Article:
Dear SEALS deans, program committee members, and supporters,
I am pleased to report that our 74th annual meeting has come to a successful conclusion. But what an unusual year! Coming into 2020, with terrific help from our members and attendees, we had prepared a terrific program for this year’s meeting. Then, the pandemic hit and an in-person meeting became impossible. Our major risk (every year) is potential liability exposure of up to $350,000 for unused rooms and contracted-for catering, and the pandemic decimated the desire of our membership to attend an in-person meeting. We were then forced to deal with enormous challenge of how to move everything online. Moreover, because the pandemic led to an economic downturn, law school budgets were squeezed and travel restrictions were imposed. As a result, many faculty had no funding for their participation in our meeting.
I am pleased to report that we were able to successfully transition to our first virtual meeting. Dean Megan Carpenter of the U. New Hampshire graciously offered her school’s assistance with the technical aspects of an online meeting. With fabulous help from her staff, particularly Mr. A.J. Kierstead, and from Mr. Peter Jetton (W&L), as well as because of terrific work of our dedicated staff, the online conference materialized. But the meeting was definitely a group effort. SEALS’ Board of Trustees, which usually meets 2-3 times a year, began meeting every other week under the strong leadership of President Colin Marks (St. Marys). The work load for the officers (who are also Board members in most instances) increased dramatically as well with all of the major officers (President, Executive Director, Deputy Executive Director, Treasurer, Secretary and Corporate Compliance Officer) forced to do a lot more work. The extra work also extended to committees with some committees forced to adapt to a rapidly shifting environment (e.g., as some moderators dropped out, they had to be replaced).
However, the end result reveals the resilience and dedication of the organization. Over the years, even as SEALS has become a solid scholarly organization, some have derided the meeting as nothing more than a “beach vacation.” This year proved that we are far more than that. With nobody able to travel to the beach (except for Tom Metzloff who had a virtual beach background in our online meetings), we still had a very strong turn-out for our meeting. Our final participation was down only about 15% to 20% from a normal year, and we hosted lots of good scholarly discussions. In order to make things work, SEALS’ Board lowered the registration fee to $80, and many attendees chose to pay the fee out of their own pockets, knowing that their institutions would not reimburse them.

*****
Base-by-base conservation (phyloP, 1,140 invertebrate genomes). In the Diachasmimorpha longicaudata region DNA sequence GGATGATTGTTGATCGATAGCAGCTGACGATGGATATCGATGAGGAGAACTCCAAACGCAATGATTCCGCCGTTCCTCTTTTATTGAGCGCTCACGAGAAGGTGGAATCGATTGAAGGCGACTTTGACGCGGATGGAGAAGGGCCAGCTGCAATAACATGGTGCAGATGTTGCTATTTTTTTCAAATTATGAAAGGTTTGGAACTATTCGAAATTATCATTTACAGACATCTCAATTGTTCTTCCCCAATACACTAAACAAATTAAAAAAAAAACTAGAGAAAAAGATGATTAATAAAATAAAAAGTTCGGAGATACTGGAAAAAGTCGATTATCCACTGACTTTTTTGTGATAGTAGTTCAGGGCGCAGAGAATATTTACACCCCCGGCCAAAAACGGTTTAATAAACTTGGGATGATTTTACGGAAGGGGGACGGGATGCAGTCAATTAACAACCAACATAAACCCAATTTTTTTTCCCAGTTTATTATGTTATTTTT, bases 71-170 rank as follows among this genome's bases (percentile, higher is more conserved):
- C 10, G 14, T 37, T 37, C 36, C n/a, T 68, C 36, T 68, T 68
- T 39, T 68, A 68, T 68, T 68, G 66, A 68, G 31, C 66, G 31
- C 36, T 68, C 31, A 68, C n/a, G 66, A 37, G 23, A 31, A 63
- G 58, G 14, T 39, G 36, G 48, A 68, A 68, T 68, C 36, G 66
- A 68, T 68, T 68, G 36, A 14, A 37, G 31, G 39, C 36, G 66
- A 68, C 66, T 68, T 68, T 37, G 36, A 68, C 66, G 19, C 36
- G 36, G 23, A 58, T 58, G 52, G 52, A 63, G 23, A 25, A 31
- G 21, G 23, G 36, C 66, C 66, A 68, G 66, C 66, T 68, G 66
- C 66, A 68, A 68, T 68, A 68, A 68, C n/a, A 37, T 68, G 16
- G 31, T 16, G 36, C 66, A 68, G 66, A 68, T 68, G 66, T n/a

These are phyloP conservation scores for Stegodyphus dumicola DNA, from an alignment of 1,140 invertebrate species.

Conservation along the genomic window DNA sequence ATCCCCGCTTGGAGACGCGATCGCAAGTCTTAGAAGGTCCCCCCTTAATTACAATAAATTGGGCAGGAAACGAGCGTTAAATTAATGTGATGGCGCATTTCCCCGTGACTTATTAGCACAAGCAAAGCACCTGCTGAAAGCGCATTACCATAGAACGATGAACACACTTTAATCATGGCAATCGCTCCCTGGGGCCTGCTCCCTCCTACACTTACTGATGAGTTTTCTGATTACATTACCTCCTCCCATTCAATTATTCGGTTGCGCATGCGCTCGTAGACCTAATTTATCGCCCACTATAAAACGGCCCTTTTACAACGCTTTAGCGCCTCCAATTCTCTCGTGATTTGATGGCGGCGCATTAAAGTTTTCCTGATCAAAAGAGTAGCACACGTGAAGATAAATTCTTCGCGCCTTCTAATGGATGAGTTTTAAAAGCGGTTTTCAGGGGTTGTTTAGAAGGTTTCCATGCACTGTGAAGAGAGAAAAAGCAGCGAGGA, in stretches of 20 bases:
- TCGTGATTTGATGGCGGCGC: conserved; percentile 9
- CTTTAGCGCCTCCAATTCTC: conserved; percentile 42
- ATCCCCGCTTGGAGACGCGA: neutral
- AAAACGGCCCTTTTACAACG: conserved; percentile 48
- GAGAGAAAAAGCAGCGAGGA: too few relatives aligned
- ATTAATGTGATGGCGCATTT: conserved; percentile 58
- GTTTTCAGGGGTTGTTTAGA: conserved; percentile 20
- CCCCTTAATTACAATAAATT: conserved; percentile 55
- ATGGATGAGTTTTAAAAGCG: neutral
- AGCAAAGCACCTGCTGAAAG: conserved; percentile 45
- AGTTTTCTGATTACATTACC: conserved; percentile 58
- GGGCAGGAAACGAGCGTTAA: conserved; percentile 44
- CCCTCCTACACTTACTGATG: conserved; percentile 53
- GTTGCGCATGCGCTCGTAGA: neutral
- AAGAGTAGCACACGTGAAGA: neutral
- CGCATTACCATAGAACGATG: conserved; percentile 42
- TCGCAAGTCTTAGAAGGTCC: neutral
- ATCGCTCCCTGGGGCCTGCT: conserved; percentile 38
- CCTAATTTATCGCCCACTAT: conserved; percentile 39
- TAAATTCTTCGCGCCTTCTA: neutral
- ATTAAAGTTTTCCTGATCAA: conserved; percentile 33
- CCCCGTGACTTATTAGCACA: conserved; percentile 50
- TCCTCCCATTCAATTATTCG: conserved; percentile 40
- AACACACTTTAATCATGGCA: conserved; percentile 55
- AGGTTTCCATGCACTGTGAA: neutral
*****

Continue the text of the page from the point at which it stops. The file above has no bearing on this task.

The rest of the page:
While we experienced a few minor technical glitches, our overall meeting was a huge success. However, the credit extends well beyond the officers and Board. In particular, we offer special thanks to the committees who had a lot more work this year. Because of Jon Garon’s (Nova) Online Education Committee and our sponsors (who offered special programming), we were able to offer some very interesting programs on distance education. At the last minute, Professor Mitch Crusto was able to put together special programming on the protests and the Black Lives Matter movement. Plus, on the financial front, I worked with the hotel to have our in-person cancellation treated as “force majeure” so that we were released from damage liability. So, I think it is safe to say that SEALS has emerged from a mine field and from what was undoubtedly the most challenging year in our history. In SEALS lore, we always refer to the 1992 Homestead (and the “Homestead 7”) as the biggest prominent disaster in SEALS history. That meeting nearly ended our organization. It is safe to say that the Homestead disaster has now been relegated to a distant second. The only thing that we were unable to salvage this year was the in-person faculty recruitment conference.